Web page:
Sam Hooke


Here’s some of what I’ve been reading over the years:

★ ★ ★ ★ ★The 99% Invisible City: A Field Guide to the Hidden World of Everyday Design, by Kurt Kohlstedt and Roman Mars
★ ★ ★The Story of the Southwold — Walberswick Ferry, by Dani Church
★ ★ ★Swallowdale, by Arthur Ransome
★ ★ ★ ★ ★Wandering Souls, by Cecile Pin
★ ★ ★ ★ ★The Second Jungle Book, by Rudyard Kipling
★ ★ ★To the Island of Tides, by Alistair Moffat
★ ★ ★ ★The Jungle Book, by Rudyard Kipling
★ ★ ★ ★ ★Swallows and Amazons, by Arthur Ransome
★ ★ ★ ★ ★Days at the Morisaki Bookshop, by Satoshi Yagisawa
★ ★ ★ ★ ★Mr Rosenblum's List, by Natasha Solomons
★ ★ ★The Village News, by Tom Fort
★ ★ ★ ★The Fens, by Francis Pryor
★ ★The Old Ways: A Journey on Foot, by Robert MacFarlane
★ ★ ★ ★ ★A World on the Wing, by Scott Wiedensaul
★ ★ ★ ★ ★The Tree Climber's Guide, by Jack Cooke
★ ★ ★ ★ ★Treasure Island, by Robert Louis Stevenson
★ ★ ★ ★ ★A Short History of Nearly Everything, by Bill Bryson
★ ★ ★ ★ ★The Power of Geography, by Tim Marhsall
★ ★ ★ ★ ★The Story of the British Isles in 100 Places, by Neil Oliver
★ ★ ★ ★ ★The White Cascade: The Great Northern Railway Disaster and America's Deadliest Avalanche, by Gary Krist
★ ★ ★ ★Mazama - The Past 125 Years, by Doug Devin
★ ★ ★ ★ ★The Boy, The Mole, The Fox and The Horse, by Charlie Mackesy
★ ★ ★ ★ ★The Father Christmas Letters, by J. R. R. Tolkien
★ ★ ★ ★ ★The Machine Stops, by E. M. Forster
★ ★ ★ ★ ★The Time Machine, by H. G. Wells
★ ★ ★ ★ ★The Lord of the Rings: The Return of the King, by J. R. R. Tolkien
★ ★ ★ ★ ★The Lord of the Rings: The Two Towers, by J. R. R. Tolkien
★ ★ ★ ★ ★The Lord of the Rings: The Fellowship of the Ring, by J. R. R. Tolkien
★ ★ ★ ★ ★Longitude, by Dava Sobel
★ ★ ★ ★Never Split the Difference, by Chris Voss
★ ★ ★ ★ ★When Breath Becomes Air, by Paul Kalanithi
★ ★ ★ ★ ★The Man Who Mistook his Wife for a Hat, by Oliver Sacks
★ ★ ★ ★Only Human, by Sylvain Neuvel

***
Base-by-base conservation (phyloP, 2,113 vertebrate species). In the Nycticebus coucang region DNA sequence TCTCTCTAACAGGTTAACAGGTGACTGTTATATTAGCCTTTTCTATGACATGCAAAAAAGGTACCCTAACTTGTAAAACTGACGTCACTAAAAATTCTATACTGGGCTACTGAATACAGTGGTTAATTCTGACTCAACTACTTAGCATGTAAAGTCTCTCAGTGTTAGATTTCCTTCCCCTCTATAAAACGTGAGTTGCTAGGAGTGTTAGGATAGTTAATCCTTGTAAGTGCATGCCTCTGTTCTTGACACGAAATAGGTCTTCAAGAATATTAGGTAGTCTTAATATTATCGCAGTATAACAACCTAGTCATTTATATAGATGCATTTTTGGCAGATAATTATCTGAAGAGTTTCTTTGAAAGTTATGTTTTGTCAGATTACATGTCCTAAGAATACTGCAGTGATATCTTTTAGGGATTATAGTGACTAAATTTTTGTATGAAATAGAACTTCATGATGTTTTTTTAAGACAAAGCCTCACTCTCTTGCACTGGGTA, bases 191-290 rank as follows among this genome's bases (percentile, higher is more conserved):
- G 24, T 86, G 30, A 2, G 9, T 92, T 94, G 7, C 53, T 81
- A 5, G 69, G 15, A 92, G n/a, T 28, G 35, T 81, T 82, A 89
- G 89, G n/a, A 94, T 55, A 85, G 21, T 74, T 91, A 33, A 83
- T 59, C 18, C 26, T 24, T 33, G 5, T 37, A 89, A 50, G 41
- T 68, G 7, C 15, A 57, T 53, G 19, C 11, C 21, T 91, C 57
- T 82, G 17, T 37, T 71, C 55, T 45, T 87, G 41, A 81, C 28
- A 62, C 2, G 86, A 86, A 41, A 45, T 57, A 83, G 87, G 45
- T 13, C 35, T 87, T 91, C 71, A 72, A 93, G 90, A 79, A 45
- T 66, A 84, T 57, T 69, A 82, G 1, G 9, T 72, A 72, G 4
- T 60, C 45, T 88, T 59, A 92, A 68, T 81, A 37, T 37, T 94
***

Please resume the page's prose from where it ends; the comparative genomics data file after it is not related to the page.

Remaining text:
★ ★ ★ ★Waking Gods, by Sylvain Neuvel
★ ★ ★ ★ ★Sleeping Giants, by Sylvain Neuvel
★ ★ ★ ★ ★Seveneves, by Neal Stephenson
★ ★ ★ ★ ★The Buried Giant, by Mazuo Ishiguro
★ ★Great Expectations, by Charles Dickens
★ ★ ★ ★ ★The Phantom Tollbooth, by Norton Juster
★ ★ ★ ★ ★Go Set a Watchman, by Harper Lee
★ ★ ★ ★ ★To Kill a Mockingbird, by Harper Lee
★ ★ ★ ★ ★The Essex Serpent, by Sarah Perry
★ ★ ★ ★ ★All Quiet on the Western Front, by Erich Maria Remarque
★ ★ ★ ★ ★The Martian, by Andy Weir
★ ★ ★ ★ ★The Hobbit, by J. R. R. Tolkien
★ ★ ★ ★ ★Mere Christianity, by C. S. Lewis
★ ★ ★ ★ ★The Screwtape Letters, by C. S. Lewis
★ ★ ★The Art of War, by Sun Tsu
★ ★ ★ ★Mud, Sweat and Tears, by Bear Grylls
★ ★ ★ ★Galapagos, by Kurt Vonnegut
★ ★ ★ ★Lord of the Flies, by William Golding
★ ★ ★ ★Mother Night, by Kurt Vonnegut
★ ★Something Happened, by Joseph Heller
★ ★ ★ ★ ★Getting Started with Dwarf Fortress, by Peter Tyson
★ ★ ★ ★World War Z, by Max Brooks
★ ★ ★ ★ ★Fahrenheit 451, by Ray Bradbury
★ ★ ★ ★Incognito, by David Eagleman
★ ★ ★ ★ ★Breakfast of Champions, by Kurt Vonnegut
★ ★ ★ ★ ★A Brief History of Time, by Stephen Hawking
★ ★ ★ ★Dirk Gentley's Holistic Detective Agency, by Douglas Adams
★ ★ ★ ★ ★Hocus Pocus, by Kurt Vonnegut
★ ★ ★ ★ ★A Clockwork Orange, by Anthony Burgess
★ ★ ★ ★ ★The Odyssey, by Homer
★ ★ ★ ★ ★The Toaster Project, by Thomas Thwaites
★ ★ ★The Great Gatsby, by F. Scott Fitzgerald
★ ★ ★ ★ ★Slaughterhouse 5, by Kurt Vonnegut
★ ★ ★ ★ ★Animal Farm, by George Orwell
★ ★ ★ ★ ★Of Mice & Men, by John Steinbeck
★ ★ ★ ★ ★The Catcher in the Rye, by J. D. Salinger
★ ★ ★ ★ ★Brave New World, by Aldous Huxley
★ ★ ★ ★ ★Nineteen Eighty-Four, by George Orwell
★ ★ ★ ★ ★Cat's Cradle, by Kurt Vonnegut
★ ★ ★ ★ ★Catch-22, by Joseph Heller


Following are some quick thoughts on each book written shortly after finishing. I avoid writing any spoilers, as far as what I consider a spoiler to be. As a rule of thumb, if it appears in the blurb, I probably don’t think it’s a spoiler. That being said, sometimes blurbs do contain more than I’d like to know, so I’m probably even more restrained!

The 99% Invisible City

Around 2020 I fairly regularly listened to the 99% Invisible podcast, which talks about various interesting things that all mostly go unnoticed, and so I pre-ordered their book when it was announced. It’s the sort of book you just dive into at random, since each chapter is just a page or three, and is largely independant to the rest of the book. So at first I just cherry picked the chapters that sounded interesting and left it at that. Now in 2024 I read the book from cover to cover, and it is a very well curated book of interesting little stories. As implied by the title, each chapter focuses on a particularly interesting but hidden aspect of one or more cities, covering topics such as the decorated man-hole covers found in cities such as Seattle, to the fake building facades used to hide ventilation facilities in London and beyond. My one critique of this book is that, while some examples are from cities around the world, it generally has a very US-centric focus, with especially many examples being taken from San Francisco. Admittedly the podcast authors are based in that region, so it’s understandable that would be their bias, but I’m sure there’s a wealth of equally interesting stories from other cities around the world.